How Harmful to the Environment is Your Preferred Method of Travel?

We all like a bit of exploration, whether it’s jetting off to distant lands to adventure off-the-beaten-path and experience a world of culture we aren’t exposed to in our home country or simply getting out and about in your local town. Exploration and adventure fulfil our need for curiosity and wonder, there is nothing better than trekking through a peaceful woodland or resting on the shores of a beautiful, sparkling lake. 

How Harmful to the Environment is Your Preferred Method of Travel?

However, while getting to these locations is simply part of the journey, your preferred method of travel could soon put an end to these undiscovered green spaces and make the world a colder, adventure-less place. Choosing to travel by plane is often the worst culprit for environmental impact, even more so over short distances which are considerably more common than the (often) carbon off-set long distance travel. We take a look at the impact your adventure travel has and alternatives you can try that will take you from A to B with less harm to the planet. 

The Effect of Air Travel

You cannot deny that airplanes are incredible technology marvels. Huge metal vessels that rocket through the sky often carrying upwards of 100 passengers, plus all their luggage and necessities. While the air-travel industry may not be the biggest industry in the world, it has one of the largest impacts, mainly due to the type of fuel that airplanes need to travel; kerosene. When kerosene fuel burns, it releases a huge amount of gases into the atmosphere, the most harmful of these is carbon dioxide, which contributes to the greenhouse effect

Sadly, while other travel industries have been able to reduce their harmful impact. Such as underground trains that reuse what would otherwise be wasted energy and electric and hybrid cars that make use of electrical batteries. The aviation industry is unable to make such changes, the use of batteries in powering airplanes would require much larger aircrafts or much less space for passengers and the added weight would only increase the number of batteries required, making it a tricky cycle of finding the balance between weight and power. 

Are Ships a Viable Alternative?

It’s not unheard of to travel short and long distances by ship or ferry, in fact one of the most popular travel methods in the UK is the channel ferry between Dover and France, welcoming 44million domestic passengers alone in 2017. Recently, Greta Thunberg chose to travel across the Atlantic from Europe to USA when invited to give a speech at the UN Summit on zero emissions. While the journey took two weeks (must longer than the simple 8 hour plane hop) it produced far fewer carbon emissions in comparison, a cause very close to Greta’s heart. 

While annual leave accommodations and contracted holiday periods are not easily going to cover a two week journey each way to your holiday destination, it has opened people’s eyes to the alternatives available. As more people see the importance of using less harmful travel methods, there are greater opportunities for careers in boating and shipbroking across the world. 

The Effects of Train Travel

Another very popular method of travel in the UK and across Europe is the trusty train. With multiple stations in most densely populated cities and no traffic to worry about, the train is one of the most commonly used methods of travelling long distances and causes much less pollution both noise and air when compared to roadways and air routes.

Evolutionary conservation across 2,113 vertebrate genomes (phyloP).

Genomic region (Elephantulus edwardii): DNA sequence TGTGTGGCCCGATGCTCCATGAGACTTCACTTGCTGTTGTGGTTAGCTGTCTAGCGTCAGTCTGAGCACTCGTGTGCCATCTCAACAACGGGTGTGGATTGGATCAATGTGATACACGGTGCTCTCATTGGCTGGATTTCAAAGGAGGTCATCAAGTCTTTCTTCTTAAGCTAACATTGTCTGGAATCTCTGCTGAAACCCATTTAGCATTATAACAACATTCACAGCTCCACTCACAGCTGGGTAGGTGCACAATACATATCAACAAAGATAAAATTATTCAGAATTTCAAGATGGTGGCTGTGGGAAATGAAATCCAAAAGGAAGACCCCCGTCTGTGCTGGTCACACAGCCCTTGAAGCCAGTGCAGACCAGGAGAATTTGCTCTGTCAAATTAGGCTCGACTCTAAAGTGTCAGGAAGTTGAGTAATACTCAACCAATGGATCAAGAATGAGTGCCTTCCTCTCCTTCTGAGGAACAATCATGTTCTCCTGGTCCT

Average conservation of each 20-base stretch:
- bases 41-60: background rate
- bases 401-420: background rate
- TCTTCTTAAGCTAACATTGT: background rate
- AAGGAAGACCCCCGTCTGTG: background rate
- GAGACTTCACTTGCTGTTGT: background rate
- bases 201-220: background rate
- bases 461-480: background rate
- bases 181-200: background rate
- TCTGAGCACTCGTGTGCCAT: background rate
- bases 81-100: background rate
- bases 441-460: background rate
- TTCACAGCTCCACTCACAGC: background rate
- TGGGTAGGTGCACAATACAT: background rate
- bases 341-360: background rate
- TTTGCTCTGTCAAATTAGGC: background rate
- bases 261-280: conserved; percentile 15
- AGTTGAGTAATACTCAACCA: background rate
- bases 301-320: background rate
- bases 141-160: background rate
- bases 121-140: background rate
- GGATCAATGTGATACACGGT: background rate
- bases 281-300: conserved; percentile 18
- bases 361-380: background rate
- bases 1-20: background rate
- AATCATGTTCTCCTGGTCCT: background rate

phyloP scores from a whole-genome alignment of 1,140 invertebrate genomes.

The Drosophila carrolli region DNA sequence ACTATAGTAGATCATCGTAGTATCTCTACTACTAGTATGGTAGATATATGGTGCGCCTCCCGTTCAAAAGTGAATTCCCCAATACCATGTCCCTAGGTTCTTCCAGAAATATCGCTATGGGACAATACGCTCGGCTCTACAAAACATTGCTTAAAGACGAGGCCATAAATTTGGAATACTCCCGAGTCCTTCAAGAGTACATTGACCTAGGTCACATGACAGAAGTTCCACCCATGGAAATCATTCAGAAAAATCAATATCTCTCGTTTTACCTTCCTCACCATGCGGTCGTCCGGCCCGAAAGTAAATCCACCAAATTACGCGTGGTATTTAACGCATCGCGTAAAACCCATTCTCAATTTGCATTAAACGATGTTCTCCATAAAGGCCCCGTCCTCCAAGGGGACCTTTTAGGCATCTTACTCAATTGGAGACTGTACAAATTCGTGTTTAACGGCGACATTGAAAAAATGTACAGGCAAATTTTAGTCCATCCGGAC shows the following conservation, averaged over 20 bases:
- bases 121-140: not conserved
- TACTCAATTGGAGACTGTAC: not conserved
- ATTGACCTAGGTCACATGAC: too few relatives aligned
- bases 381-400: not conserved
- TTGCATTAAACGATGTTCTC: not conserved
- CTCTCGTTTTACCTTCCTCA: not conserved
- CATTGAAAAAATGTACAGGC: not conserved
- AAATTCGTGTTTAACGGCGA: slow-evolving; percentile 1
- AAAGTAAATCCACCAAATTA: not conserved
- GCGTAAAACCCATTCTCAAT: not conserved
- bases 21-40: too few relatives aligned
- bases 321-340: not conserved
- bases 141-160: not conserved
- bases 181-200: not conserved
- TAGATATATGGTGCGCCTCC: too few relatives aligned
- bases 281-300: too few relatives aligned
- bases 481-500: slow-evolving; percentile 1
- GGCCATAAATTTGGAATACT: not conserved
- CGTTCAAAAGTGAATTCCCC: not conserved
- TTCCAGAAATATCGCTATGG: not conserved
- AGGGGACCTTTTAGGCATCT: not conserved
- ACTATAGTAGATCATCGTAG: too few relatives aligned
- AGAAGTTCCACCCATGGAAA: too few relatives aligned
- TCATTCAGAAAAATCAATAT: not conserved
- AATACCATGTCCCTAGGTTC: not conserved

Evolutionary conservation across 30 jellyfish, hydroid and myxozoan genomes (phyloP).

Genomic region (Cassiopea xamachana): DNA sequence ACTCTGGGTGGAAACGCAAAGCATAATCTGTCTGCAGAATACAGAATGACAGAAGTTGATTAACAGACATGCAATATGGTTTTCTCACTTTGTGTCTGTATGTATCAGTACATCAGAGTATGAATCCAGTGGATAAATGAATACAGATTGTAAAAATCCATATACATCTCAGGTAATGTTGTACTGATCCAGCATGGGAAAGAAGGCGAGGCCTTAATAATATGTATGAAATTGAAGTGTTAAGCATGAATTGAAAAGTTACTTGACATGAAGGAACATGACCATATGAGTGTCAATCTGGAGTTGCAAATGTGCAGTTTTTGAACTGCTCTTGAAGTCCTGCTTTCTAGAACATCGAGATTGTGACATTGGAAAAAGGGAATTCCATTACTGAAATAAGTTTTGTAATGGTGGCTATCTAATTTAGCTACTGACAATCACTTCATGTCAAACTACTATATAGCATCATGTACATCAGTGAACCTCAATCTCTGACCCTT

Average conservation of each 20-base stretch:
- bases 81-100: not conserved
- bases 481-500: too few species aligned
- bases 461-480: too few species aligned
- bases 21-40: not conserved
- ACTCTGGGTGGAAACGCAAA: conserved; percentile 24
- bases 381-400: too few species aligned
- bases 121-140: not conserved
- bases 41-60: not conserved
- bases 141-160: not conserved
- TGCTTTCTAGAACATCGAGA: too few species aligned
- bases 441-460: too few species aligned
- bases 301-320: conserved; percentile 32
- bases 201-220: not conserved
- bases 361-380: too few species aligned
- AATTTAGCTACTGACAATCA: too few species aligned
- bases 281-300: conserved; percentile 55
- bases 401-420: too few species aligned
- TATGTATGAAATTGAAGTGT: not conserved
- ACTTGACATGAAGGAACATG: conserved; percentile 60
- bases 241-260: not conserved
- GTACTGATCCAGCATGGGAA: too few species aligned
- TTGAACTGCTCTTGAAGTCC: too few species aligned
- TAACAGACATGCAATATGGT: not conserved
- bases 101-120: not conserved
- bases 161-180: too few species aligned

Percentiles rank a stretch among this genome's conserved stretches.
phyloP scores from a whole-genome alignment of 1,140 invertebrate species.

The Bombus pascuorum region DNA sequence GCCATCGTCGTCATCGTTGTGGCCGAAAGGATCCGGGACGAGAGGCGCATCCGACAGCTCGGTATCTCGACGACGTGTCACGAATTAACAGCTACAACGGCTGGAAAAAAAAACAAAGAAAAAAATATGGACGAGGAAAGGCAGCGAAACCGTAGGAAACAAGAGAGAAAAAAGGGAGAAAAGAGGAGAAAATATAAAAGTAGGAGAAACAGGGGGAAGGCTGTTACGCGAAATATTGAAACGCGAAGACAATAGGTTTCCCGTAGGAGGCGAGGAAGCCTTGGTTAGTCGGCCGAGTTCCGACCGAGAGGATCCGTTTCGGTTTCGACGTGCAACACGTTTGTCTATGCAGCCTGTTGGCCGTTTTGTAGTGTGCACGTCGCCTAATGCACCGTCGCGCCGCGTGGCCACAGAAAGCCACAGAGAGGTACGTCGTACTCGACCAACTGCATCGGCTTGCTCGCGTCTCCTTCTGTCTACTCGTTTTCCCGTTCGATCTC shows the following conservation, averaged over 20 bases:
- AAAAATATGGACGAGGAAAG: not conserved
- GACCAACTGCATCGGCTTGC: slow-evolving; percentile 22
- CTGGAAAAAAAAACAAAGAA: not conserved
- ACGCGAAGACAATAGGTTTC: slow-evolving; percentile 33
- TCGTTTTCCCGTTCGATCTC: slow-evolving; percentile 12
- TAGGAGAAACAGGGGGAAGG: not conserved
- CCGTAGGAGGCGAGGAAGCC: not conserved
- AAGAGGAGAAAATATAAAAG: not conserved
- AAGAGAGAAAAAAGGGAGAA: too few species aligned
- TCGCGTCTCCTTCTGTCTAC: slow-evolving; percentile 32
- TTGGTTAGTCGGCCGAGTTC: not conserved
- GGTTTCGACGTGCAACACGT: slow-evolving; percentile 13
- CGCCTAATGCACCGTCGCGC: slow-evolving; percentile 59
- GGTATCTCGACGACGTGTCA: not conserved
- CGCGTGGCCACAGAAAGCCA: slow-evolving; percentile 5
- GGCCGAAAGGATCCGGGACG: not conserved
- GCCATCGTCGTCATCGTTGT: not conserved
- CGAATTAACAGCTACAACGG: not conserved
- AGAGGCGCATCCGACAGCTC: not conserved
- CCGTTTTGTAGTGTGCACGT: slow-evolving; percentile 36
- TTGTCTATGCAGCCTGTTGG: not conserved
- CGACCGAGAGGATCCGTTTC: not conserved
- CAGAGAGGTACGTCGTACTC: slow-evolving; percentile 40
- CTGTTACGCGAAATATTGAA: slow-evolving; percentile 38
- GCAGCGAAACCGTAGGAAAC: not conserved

For the space they occupy, trains carry as much as 10 times as many people per hour when compared to a two-lane road and in regard to moving freight, a single freight train can carry 1000 tonnes which replaces up to 50 lorry journeys. 

The main downside of UK train travel is the often-obscene costs with many commuters commenting that it costs them less to fly internally than it does to take the train. Shocking statistics that are sadly seen too often. However, without a push from the public, there isn’t much incentive for the government to step in and this needs to change.

Start doing more for the planet today and choose to travel in more reasonable ways, swapping your car for the bus and opting to take the train for cross country journeys. Speak to your local council regarding train fares and find out where we need to make a stand. 

When it comes to planning your holiday, consider if you really need to return to that Spanish town for the fourth year in a row and choose to explore a city in your home country, not only saving on expensive travel costs but you might even find your new favourite place is closer to home than you realise! 

The future of the planet is in our hands and putting off changing our harmful actions until tomorrow could make it too late to repair our beautiful Earth…act today and change tomorrow for the better.

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2 thoughts on “How Harmful to the Environment is Your Preferred Method of Travel?

  1. My preferred and normal method of travel is by car, and since the amount I drive and the method are infinitely less harmful over my life than just one DiCaprio trip to a ‘climate conference’, then I’m not concerned at all. If Leo flying to the store doesn’t bother him, then my driving to the store doesn’t bother me.

  2. If my comment is marked “to be reviewed” instead of being published I am out of here. Every single comment I made on enm has been marked ‘for review” and then dropped.

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